© Reuters. Former Suriname president Desi Bouterse speaks during a news conference after the Court Martial of Suriname confirmed a 20-year jail sentence for his involvement in the murder of 15 people while he ruled in 1982 during his military government, in Paramari
By Ank Kuipers
PARAMARIBO (Reuters) – A court in Suriname is set to announce a ruling on Wednesday in a final appeal by former President Desi Bouterse, who was convicted for his role in the December 1982 execution of 15 people in the former Dutch colony.
Bouterse, 78, who dominated Suriname’s politics for decades and left office in 2020, has denied the charges.
If the conviction is upheld, Bouterse, known by his nickname Bouta, faces 20 years in prison.
The court ruled in 2019 that Bouterse oversaw an operation in which soldiers abducted 16 leading government critics, including lawyers, journalists, union leaders, soldiers and university professors, from their homes.
Fifteen of them were murdered at a colonial fortress in capital Paramaribo, while one trade union leader survived and later gave testimony against Bouterse.
Bouterse has said the murdered men were connected to an invasion plot involving the Netherlands and the United States.
“This is the most important trial in Suriname’s history,” said lawyer Reed Brody, who is monitoring the case on behalf of non-governmental organization the International Commission of Jurists and called the nearly 20-year trial process “a legal and political soap opera.”
That a final verdict will be reached is “a tribute to the independence and the courage of Surinamese judges, to the tenacity of the families of the victims, who never gave up, and really to the resilience of rule of law,” he said.
Bouterse seized power in a 1980 coup against Suriname’s first prime minister, Henck Arron, just five years after the South American country’s independence from the Netherlands.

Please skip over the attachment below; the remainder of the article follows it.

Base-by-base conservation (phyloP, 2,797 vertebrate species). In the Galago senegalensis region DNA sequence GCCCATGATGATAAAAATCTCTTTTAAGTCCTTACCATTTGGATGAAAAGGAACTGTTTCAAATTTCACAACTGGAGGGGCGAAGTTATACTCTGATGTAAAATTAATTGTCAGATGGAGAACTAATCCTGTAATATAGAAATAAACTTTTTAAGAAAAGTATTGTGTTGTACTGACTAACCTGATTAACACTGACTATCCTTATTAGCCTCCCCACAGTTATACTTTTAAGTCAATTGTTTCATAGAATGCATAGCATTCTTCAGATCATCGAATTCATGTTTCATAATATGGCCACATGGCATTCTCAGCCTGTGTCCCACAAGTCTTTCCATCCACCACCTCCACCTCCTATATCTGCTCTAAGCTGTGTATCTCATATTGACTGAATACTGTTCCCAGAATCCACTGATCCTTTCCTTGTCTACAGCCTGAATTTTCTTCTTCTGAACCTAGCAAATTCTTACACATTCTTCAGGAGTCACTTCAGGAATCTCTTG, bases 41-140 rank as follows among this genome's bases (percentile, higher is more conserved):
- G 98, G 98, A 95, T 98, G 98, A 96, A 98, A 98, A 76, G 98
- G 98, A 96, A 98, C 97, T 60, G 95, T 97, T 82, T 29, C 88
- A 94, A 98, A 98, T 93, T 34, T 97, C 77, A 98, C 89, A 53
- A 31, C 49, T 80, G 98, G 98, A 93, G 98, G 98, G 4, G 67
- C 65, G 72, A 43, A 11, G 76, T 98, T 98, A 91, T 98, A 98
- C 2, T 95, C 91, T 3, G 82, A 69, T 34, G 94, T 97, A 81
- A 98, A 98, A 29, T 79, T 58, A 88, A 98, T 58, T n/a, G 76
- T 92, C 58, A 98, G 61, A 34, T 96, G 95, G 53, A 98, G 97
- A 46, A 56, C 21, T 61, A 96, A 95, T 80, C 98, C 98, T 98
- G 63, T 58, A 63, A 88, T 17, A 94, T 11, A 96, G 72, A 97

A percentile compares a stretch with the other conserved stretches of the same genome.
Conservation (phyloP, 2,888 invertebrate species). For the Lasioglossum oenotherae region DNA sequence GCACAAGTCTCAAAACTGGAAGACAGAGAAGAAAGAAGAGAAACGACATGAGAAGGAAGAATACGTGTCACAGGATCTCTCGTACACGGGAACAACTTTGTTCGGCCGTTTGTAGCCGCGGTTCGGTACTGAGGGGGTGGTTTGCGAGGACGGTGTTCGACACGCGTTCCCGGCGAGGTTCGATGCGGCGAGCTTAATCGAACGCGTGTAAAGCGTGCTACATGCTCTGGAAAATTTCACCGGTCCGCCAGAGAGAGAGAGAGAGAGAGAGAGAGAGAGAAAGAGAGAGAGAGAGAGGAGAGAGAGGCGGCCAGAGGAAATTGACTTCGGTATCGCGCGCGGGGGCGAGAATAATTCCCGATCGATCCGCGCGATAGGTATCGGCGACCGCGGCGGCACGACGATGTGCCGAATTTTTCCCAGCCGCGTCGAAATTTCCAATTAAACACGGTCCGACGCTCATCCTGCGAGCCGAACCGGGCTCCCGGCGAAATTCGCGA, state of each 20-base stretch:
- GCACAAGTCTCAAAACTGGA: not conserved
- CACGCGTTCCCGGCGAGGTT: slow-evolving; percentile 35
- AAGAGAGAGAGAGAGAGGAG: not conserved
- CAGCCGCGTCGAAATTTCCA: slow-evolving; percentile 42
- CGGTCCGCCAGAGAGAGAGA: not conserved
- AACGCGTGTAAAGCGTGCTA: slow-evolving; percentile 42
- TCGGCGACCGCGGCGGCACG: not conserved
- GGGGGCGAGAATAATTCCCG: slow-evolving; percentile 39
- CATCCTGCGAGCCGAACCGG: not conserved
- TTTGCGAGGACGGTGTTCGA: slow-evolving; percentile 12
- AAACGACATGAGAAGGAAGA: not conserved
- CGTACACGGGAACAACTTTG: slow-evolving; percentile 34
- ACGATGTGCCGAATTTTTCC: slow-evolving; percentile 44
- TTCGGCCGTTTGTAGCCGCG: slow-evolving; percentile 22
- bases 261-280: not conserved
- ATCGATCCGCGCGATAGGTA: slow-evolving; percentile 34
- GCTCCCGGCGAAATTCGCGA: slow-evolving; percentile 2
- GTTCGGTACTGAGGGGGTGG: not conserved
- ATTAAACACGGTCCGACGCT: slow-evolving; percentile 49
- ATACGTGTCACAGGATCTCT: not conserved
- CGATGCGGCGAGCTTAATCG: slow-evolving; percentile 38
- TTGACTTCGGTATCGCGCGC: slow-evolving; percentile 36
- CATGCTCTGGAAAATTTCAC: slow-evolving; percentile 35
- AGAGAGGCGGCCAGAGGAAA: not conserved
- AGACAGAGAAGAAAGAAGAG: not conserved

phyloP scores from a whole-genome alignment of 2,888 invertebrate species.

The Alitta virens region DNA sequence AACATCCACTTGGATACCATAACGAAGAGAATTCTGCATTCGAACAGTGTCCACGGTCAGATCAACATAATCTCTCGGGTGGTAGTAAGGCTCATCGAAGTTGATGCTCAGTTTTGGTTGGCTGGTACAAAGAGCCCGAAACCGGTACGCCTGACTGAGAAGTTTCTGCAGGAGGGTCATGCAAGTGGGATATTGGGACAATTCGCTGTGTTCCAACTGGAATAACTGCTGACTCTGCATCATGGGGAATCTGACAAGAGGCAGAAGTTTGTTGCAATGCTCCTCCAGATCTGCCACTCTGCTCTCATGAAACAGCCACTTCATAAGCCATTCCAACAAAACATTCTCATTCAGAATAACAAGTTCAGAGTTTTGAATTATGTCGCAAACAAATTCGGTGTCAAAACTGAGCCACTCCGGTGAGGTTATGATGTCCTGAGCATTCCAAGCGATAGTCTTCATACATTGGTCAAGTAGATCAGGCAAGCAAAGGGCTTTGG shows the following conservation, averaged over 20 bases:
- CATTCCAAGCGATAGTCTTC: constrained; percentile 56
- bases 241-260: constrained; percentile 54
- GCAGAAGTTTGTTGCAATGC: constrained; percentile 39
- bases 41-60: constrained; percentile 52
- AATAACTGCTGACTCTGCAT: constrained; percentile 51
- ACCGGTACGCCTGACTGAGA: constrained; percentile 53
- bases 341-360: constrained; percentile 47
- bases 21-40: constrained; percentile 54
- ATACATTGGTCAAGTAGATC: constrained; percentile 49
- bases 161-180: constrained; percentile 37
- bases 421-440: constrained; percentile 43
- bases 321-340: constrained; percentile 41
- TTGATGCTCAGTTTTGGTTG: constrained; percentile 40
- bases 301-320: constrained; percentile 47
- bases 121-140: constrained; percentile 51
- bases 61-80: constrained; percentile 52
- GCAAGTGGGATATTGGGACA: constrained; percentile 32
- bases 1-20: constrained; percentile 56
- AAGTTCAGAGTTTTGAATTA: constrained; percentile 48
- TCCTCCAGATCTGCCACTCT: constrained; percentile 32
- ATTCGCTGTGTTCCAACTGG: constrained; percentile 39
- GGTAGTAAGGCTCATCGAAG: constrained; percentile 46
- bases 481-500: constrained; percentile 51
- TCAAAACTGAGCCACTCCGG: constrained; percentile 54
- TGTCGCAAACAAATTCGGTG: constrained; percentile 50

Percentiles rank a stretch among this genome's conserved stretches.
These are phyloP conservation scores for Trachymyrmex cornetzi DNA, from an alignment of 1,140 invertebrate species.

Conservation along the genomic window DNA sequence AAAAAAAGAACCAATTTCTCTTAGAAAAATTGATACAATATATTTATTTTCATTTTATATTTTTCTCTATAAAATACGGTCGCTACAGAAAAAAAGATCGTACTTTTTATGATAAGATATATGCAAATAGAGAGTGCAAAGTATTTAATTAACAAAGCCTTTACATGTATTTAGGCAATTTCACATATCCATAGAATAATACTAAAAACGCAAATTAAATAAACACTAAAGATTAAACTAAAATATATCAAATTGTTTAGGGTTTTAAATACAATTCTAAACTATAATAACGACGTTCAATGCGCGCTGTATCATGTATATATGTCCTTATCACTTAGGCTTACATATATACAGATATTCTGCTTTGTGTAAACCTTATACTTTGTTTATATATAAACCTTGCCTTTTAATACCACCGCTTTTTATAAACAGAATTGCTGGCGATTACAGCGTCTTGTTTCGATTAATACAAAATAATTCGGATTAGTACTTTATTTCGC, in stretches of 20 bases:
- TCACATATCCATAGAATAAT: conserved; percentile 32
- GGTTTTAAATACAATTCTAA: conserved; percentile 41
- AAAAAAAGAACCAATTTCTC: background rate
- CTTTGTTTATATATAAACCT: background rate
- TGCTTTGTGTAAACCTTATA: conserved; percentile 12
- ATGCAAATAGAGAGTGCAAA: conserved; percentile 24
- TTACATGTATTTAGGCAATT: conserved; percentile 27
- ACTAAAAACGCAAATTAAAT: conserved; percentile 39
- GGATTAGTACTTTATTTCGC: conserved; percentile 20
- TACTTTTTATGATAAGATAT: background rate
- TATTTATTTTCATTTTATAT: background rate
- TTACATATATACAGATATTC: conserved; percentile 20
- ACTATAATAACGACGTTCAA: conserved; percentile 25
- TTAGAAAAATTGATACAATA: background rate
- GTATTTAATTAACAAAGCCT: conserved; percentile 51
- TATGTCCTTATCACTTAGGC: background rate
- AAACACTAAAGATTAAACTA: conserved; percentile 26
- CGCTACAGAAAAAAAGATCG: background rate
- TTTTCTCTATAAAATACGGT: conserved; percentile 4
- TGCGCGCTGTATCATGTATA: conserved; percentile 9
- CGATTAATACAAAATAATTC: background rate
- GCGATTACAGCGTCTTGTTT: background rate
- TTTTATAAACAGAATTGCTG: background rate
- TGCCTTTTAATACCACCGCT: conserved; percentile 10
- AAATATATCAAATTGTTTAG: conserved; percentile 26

He led the country through the 1980s as head of a military government, then assumed office again in 2010, securing re-election five years later.
Observers have flagged potential for unrest in Suriname, which has a population of about 600,000, if the conviction is upheld, with the Dutch embassy warning that parts of Paramaribo may be inaccessible and that its citizens should avoid crowds.
The U.S. embassy has recommended people stay away from the downtown courthouse on Wednesday.
Bouterse told supporters at a rally on Saturday that the three judges should consider the potential consequences of their decision for the country, but also that unrest would not be beneficial.
“There is no point in letting things get out of hand here. We, none of us, none of us all benefit from that,” the ex-president told the rally.
Bouterse could ask current President Chan Santokhi for a pardon if the court rules against him. Defendants who immediately ask for pardons typically have their arrests paused for eight days.
Santokhi investigated the so-called “December murders” as a police commissioner and later, as justice minister, pushed for the case to move ahead.
Four other ex-military officers were tried alongside Bouterse and also appealed.
Bouterse was convicted in absentia of drug trafficking by a court in the Netherlands in 1999, though he has denied wrongdoing. His son has also been convicted on drug offenses and is serving a prison term in the U.S.